From 1 July 2020 Australia's four largest banks will be required to provide access to customer and account data for credit and debit cards, deposit accounts and transaction accounts. By November, they will have to make available information for all other accounts, including personal loans and mortgages. By the end of July 2021 all banks in Australia will be required to provide access to this information to accredited recipients upon request from the customer.

While this increase in consumer data rights will undoubtedly benefit everyday Australians by enabling easier switching between banking providers, those that stand to gain the most from these changes include neobanks and fintech startups, which should also be aware of the increased obligations and liabilities that these changes impose.


Open banking allows customers access and control over the information banks stored on their finances. Currently, it can be incredibly difficult and time consuming to access this data, notably because of the transaction history and identification document requirements which make switching banks so challenging. Open banking allows for you to request that this information be shared by your bank on your behalf with an authorized third party.


Australians very rarely switch banks. Research indicates that even if customers are aware of a better deal, they rarely have the motivation to switch because the process is so difficult. Open banking will make this process easier by increasing consumer data rights.

Consumers will have increased access and control over their data.

With the increased ease of changing banks, other smaller providers and challengers to traditional banks offering more attractive products may be able to gain traction in the market.

In particular, customers can now direct banks to feed their data through third-party applications, including financial management and budgetary applications.

Some consumer groups have registered privacy concerns with how the data is to be handled, in particular that banks may share the information without consent. However, it is important to note that this is an opt-in scheme and the banks cannot share information without direction from the customer. Additionally, the data held by financial institutions is regulated by strict security standards, and information shared on request may only be disclosed to accredited data recipients.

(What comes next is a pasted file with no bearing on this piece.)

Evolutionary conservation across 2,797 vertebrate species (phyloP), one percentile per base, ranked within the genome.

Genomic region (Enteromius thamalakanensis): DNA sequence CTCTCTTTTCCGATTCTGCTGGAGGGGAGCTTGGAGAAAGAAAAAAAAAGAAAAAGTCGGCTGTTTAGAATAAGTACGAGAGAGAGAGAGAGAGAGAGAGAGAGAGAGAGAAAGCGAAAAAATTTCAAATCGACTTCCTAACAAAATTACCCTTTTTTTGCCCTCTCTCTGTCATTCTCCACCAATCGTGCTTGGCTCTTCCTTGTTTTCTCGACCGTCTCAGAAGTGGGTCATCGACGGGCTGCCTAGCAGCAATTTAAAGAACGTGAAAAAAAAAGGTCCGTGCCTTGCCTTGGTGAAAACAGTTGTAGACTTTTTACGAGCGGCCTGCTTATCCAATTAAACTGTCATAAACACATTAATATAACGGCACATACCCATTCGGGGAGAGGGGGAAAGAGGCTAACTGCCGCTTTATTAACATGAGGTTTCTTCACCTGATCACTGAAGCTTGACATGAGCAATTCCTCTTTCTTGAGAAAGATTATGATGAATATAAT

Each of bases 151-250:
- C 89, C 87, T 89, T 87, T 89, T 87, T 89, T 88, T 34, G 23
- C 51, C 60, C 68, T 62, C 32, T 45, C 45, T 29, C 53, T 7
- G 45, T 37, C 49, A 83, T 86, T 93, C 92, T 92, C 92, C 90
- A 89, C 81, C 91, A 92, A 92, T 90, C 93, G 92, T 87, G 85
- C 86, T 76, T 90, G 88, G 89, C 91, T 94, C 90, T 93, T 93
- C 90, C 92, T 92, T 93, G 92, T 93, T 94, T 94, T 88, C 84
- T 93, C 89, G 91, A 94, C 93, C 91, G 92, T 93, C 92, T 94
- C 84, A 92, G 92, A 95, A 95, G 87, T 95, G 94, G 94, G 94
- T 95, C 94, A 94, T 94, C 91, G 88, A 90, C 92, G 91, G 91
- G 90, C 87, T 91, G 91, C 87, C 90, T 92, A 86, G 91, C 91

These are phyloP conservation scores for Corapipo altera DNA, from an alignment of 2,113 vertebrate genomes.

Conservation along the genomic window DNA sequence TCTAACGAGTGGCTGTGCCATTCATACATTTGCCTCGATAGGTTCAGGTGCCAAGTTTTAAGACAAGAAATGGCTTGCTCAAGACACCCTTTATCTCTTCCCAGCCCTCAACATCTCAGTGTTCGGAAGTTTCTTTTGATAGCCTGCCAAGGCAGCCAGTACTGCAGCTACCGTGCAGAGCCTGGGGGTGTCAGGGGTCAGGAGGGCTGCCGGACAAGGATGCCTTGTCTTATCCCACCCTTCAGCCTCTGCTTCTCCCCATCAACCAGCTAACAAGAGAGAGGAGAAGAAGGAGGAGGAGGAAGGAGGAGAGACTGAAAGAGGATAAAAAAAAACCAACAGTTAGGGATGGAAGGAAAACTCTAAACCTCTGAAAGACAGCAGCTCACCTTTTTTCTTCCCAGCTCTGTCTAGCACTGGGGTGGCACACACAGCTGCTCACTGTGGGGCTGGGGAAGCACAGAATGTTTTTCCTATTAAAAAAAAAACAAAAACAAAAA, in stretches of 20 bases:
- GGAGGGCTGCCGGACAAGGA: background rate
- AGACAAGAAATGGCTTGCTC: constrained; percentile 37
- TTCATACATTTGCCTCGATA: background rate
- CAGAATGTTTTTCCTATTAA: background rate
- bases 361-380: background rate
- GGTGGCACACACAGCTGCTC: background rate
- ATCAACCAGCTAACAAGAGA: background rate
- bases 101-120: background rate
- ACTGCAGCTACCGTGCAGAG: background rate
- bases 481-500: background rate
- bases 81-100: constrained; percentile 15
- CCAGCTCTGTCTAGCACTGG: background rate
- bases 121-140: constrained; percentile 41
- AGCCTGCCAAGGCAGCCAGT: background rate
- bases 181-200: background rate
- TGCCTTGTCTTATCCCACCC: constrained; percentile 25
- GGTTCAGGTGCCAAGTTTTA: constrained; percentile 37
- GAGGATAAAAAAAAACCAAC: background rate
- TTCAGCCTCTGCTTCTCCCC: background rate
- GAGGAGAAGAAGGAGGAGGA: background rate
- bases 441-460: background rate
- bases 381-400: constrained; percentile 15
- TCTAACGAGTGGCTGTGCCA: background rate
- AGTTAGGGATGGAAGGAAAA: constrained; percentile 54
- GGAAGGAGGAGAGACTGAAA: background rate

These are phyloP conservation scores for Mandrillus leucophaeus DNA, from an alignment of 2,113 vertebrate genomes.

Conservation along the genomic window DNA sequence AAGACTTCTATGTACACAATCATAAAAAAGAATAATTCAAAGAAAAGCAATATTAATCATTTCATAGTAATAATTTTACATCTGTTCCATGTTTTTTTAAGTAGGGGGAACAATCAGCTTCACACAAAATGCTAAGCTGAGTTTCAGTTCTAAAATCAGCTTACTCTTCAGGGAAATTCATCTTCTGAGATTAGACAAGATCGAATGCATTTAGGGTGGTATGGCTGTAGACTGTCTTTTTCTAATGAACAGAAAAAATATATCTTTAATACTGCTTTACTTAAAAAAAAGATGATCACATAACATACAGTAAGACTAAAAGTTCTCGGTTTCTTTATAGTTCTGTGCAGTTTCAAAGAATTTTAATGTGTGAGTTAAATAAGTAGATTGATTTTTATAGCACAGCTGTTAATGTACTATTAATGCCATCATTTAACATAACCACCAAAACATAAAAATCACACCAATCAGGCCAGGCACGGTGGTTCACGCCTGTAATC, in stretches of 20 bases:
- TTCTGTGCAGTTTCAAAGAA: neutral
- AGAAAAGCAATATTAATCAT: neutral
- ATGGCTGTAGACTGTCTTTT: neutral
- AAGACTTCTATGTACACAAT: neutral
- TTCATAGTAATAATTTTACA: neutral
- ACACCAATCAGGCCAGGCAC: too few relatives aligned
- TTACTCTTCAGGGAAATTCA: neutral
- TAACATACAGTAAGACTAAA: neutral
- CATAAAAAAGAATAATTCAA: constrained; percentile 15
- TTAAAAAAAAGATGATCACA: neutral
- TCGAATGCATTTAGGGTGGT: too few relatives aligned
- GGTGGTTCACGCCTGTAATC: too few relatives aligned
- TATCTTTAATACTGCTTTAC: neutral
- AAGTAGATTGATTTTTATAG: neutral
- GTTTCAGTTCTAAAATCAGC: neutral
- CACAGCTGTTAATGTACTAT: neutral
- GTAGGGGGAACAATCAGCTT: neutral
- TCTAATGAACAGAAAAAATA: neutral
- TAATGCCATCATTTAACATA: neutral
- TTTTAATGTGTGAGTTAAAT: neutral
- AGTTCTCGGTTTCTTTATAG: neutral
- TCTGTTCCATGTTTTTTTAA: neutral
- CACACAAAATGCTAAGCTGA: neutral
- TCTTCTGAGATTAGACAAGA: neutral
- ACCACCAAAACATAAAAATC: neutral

Fintech companies have traditionally struggled with mainstream customer awareness but open banking may hasten a leveling of the playing field by reducing the barriers of switching.

However, the changes significantly increase obligations for market participants like banks, neobanks, fintech, payment providers and other start-ups. These companies will be required to release information to another entity on request from the consumer whilst maintaining consumer privacy. Consequently, companies holding this kind of sensitive consumer data face the cost of accessing and then transferring the information, ensuring that the requested recipient is accredited, and protecting the data as it travels to that recipient.

Furthermore, becoming an accredited recipient may be costly. The accreditation process through the ACCC has been called 'cumbersome' and 'laborious', and costs up to $100,000. There may be further associated costs for those after accreditation, with companies subject to rigorous security and privacy protections due to the highly sensitive nature of the data. Although a focus on robust security benefits consumers, it imposes high costs and liability on those companies handling the information.


Despite potential benefits, the experience over the past year in the UK which switched to Open Banking in 2018, indicates companies should not expect to see drastic changes quickly. In the UK, open banking is widely considered to still be 'underutilized'. Furthermore, preliminary surveys in Australia have indicated that awareness of the changes and their possible implications is incredibly low. Yet although the impact of open banking is unlikely to be immediate, the potential for customers and challenges to the big 4 banks to profit from the changes is great across the longer-term, regardless of their increased obligations.


The control held by Australia's four largest banks may become weakened with the introduction of open banking, which makes switching banks and accessing customer data easier. This increase in consumer data rights imposes greater obligations on providers: information is their responsibility to pass on to elected third parties on request and ensuring that the information is kept private and away from unauthorized third parties.

Ultimately, however, there is opportunity both for customers to get better deals on their banking and for smaller companies to gain market share.

Companies seeking to be accredited as data recipients should ensure they are prepared by July 2020 when open banking for the major banks is launched nationwide. Hazelbrook Legal can assist with this process.

The content of this article is intended to provide a general guide to the subject matter. Specialist advice should be sought about your specific circumstances.